Shawano County Journal

June 24, 1881

 

One of the fatal accidents so common to lumbermen occurred last week on the Wolf near Shotgun Eddy. Dick Darrow was engaged in shoving off logs near Shotgun Eddy, when he slipped from the log and fell into the river. He must have hit is head against a stone or log, as he hardly seemed to stir at first. One of his companions caught his bare arm, but the flood was so strong that he could not hold him, and he was carried into the rapids. He struck out feebly once or twice and tried to reach shore, but was so nearly paralyzed that his struggles were soon ended. His body was found the next day and brought to Shawano, buried Monday.

Friday, Aug. 5, 1881 

 

Last Friday was an unfortunate day for the town of Washington.  Gottlieb Rademan, while preparing a granary for grain that other hands must now gather fell and broke his neck.  He lived only a few hours afterward, but was conscious till his death.

 

Friday, May 22, 1885 

Mr. Thomas O’Brien of Appleton (Not our Shawano Tom), who was on the drive for McMillan & Co., was drowned last week and brought to Shawano last Sunday, and the next day sent home.  He was probably taken with a cramp, as he was a good swimmer and was drowned in still water.

 

Friday, May 22, 1885 

A sad accident occurred in the town of Grant last week.  A young daughter of Wm. Plaster was playing in a field where her father was burning brush, etc.  Becoming wearied, the little one lay down by a stump and fell asleep; the fire closed around her, and when discovered every vestige of hair and clothing had burned off from the child, and she was blistered all over.  Notwithstanding this, she walked to the house, some 40 rods distant, and lived 8 hours, when she died in great agony.

 

Friday, July 10, 1885 

Frank Laukatka, alias Frank Sett, a young Bohemian who has made his home at the Wisconsin House for the past 4 months, met his death by drowning on Sunday evening last.  He had been on the Richmond side of the mill-pond the greater part of the afternoon drinking beer with a couple of companions.  Crossing the mill-pond on his way home early in the evening, Laukatka, who was very drunk, became impressed with the idea that he needed a bath, and as soon as a favorable opportunity presented itself leaped into the water.  He almost immediately sunk to the bottom, and was hauled out in an unconscious condition by his companions and at once taken to the Wisconsin House.  There Drs. Bold and Williams worked for some time trying to restore him to consciousness and did so partially, but it was of no use; the man died about 2 hours after his immersion.  The doctors are of the opinion that the beer her had drunk did as much to kill him as the bath.  He was buried Monday.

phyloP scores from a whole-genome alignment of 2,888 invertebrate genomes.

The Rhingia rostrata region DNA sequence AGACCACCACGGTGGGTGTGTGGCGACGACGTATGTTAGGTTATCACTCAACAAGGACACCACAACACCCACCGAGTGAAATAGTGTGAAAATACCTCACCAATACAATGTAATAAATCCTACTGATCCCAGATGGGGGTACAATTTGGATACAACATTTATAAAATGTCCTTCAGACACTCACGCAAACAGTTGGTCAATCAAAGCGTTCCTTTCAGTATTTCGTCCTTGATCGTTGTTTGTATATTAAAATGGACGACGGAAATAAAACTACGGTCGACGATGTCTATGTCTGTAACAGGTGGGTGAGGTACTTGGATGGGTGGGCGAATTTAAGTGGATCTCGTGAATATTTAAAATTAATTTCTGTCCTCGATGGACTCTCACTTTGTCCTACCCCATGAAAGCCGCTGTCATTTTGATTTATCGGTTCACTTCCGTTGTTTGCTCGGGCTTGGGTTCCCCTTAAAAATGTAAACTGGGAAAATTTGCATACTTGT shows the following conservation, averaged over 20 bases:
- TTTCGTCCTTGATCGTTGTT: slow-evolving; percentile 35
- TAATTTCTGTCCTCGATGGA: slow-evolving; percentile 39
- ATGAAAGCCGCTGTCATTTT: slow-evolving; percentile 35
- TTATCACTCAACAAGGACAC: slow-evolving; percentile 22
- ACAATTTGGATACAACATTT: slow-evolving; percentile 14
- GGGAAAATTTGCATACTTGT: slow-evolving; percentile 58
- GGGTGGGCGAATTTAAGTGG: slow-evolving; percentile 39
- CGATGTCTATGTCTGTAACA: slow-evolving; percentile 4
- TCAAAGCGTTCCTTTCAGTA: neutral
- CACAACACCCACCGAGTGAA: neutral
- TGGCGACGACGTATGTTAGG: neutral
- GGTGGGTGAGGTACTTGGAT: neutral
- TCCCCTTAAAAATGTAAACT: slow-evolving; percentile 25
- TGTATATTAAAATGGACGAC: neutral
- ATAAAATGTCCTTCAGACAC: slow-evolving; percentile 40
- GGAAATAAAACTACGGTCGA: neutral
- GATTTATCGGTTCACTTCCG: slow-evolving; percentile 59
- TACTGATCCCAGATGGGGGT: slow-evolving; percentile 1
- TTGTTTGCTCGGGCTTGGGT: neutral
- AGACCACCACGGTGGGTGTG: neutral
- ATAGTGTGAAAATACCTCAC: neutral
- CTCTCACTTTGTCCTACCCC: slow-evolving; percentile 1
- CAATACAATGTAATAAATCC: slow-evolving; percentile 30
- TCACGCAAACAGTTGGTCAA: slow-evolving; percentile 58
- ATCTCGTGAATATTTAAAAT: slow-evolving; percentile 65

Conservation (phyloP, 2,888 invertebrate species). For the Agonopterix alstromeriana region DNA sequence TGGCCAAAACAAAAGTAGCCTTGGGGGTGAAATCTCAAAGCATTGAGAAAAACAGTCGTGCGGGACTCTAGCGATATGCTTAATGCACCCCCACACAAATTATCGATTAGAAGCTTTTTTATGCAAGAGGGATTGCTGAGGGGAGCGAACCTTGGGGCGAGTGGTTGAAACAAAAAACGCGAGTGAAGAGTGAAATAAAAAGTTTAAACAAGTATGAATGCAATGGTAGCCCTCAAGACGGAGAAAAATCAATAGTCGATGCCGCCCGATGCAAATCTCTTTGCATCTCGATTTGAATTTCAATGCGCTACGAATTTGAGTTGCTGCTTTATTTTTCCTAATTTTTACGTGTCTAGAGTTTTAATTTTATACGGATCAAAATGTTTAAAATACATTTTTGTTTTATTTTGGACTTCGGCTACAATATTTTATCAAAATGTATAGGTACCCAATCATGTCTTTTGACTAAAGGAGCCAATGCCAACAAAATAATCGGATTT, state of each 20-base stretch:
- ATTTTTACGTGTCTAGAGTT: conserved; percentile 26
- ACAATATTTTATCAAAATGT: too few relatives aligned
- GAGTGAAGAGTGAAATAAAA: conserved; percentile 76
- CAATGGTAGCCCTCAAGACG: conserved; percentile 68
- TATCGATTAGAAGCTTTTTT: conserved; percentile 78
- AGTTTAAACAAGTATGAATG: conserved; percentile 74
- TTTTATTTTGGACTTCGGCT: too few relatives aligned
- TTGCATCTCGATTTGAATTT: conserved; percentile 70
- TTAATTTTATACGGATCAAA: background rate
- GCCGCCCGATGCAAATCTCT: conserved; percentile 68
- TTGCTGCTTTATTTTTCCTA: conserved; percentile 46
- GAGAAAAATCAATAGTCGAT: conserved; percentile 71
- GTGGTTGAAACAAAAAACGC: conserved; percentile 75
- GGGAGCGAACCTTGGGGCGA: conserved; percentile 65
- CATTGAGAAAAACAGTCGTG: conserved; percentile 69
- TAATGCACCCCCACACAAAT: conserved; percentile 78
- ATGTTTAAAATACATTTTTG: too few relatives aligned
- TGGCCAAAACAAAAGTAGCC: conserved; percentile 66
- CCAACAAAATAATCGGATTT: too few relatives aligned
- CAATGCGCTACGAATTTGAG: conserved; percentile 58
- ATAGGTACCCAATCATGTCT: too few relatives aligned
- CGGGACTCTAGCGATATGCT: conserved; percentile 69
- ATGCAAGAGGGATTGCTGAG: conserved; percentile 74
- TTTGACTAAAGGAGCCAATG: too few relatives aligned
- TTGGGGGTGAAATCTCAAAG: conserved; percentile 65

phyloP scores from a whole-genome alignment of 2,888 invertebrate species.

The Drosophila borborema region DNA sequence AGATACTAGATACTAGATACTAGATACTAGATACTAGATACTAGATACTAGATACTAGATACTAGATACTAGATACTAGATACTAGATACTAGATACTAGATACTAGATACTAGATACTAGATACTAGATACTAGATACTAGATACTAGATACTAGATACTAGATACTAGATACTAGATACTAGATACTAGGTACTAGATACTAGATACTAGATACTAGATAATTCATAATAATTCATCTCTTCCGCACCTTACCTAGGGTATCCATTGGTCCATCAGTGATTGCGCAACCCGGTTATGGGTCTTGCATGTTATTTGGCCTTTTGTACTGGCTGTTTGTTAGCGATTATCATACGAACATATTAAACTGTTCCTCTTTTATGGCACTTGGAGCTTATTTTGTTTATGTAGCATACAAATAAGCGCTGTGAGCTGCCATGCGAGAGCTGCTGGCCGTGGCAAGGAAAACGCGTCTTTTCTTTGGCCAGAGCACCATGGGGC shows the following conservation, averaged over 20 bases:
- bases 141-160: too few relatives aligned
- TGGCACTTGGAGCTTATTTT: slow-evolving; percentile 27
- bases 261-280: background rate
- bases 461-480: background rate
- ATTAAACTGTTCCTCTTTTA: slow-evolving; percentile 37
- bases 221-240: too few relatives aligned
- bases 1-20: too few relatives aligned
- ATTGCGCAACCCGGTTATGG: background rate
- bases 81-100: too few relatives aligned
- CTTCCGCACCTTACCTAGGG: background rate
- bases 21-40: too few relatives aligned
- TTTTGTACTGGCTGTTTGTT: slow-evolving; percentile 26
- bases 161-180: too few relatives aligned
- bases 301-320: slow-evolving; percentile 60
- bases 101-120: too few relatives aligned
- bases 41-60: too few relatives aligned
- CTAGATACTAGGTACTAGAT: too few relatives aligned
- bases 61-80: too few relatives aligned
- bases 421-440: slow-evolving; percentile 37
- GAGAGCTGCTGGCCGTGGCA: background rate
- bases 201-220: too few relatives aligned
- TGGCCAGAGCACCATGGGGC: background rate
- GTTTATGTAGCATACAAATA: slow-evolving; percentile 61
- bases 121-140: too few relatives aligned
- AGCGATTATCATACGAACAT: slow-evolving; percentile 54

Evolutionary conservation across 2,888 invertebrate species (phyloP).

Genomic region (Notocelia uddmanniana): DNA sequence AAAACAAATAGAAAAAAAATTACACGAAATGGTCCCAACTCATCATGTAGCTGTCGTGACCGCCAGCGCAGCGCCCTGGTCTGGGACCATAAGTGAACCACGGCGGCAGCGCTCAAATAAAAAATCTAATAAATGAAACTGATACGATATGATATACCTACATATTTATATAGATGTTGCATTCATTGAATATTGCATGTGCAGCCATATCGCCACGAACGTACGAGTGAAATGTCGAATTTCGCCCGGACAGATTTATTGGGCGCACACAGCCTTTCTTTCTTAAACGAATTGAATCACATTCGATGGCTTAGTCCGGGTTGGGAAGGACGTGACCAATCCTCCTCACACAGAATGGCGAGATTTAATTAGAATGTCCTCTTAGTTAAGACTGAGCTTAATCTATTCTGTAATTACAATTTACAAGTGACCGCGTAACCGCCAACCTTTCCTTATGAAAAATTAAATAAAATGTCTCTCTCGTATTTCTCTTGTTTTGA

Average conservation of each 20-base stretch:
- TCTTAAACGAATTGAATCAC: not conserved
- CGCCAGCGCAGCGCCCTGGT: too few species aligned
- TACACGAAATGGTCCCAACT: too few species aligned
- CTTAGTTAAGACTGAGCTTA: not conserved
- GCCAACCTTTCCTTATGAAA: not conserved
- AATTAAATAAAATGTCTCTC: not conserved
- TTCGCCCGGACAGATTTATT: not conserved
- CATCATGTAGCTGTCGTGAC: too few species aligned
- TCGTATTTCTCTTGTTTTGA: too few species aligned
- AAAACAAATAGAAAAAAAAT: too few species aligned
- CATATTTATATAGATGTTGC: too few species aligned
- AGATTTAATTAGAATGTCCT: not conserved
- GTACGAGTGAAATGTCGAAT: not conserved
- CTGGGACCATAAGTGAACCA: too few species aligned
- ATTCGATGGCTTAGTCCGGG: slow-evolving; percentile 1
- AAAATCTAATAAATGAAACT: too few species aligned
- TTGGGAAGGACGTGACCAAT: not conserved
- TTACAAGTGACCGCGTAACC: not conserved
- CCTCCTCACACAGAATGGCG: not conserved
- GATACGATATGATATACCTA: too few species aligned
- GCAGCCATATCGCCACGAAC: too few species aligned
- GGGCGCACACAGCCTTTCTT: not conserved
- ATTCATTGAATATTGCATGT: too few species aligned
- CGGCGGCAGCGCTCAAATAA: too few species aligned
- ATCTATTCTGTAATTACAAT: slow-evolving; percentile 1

Friday, Aug. 15, 1884

Man Drowned

Just as we go to press we learn that a man running the threshing machine engine for Geo. Allender, was drowned while attempting to cross the Semple bridge last Thursday night with the engine.  The carriage broke though the bridge, precipitating the engine, driver and horses, into the river below.  The horses escaped without injury, but the man was drowned.  His body was found this morning.  Mr. Geo Allender, who was on the engine, jumped off as it broke through the bridge and thus escaped.

 

Thursday, Dec. 11, 1890 

A son of John Buser, of Wittenberg, aged about 20 years, was instantly killed Tuesday by a fallen tree or limb.  The young man was well thought of in the county.